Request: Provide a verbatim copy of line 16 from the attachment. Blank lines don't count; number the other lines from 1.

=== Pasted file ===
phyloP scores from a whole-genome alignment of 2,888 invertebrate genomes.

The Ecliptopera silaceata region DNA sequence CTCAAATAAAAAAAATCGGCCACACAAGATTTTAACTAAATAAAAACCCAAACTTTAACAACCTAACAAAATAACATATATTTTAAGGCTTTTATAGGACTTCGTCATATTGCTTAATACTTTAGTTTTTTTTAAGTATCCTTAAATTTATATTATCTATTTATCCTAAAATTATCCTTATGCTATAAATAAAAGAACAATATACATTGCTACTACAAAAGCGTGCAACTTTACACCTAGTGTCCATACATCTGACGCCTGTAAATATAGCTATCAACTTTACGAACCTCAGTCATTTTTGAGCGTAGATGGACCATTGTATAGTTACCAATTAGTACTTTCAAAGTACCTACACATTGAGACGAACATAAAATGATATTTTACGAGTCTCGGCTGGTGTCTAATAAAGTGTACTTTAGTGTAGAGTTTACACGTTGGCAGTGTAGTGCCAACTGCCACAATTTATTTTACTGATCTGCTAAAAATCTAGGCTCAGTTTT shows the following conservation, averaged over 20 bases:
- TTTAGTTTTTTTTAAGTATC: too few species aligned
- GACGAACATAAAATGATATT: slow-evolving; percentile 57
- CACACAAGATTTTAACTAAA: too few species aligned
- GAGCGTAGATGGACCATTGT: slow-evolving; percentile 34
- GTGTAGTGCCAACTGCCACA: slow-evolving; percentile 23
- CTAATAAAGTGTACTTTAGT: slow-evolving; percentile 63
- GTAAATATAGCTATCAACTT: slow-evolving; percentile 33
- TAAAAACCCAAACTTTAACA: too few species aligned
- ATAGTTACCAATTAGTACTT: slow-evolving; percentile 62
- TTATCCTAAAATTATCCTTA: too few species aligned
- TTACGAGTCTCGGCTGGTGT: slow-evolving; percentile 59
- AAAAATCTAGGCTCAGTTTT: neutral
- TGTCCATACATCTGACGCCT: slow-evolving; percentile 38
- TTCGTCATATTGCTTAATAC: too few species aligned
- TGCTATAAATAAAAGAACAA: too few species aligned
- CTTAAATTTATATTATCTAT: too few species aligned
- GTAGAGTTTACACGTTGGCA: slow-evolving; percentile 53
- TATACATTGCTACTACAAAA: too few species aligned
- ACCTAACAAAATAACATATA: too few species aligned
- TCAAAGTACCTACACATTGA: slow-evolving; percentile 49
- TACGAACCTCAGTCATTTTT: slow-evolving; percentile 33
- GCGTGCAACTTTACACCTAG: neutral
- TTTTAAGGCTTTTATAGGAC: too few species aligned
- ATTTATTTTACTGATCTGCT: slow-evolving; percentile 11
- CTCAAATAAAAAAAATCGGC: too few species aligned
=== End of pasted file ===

- TTCGTCATATTGCTTAATAC: too few species aligned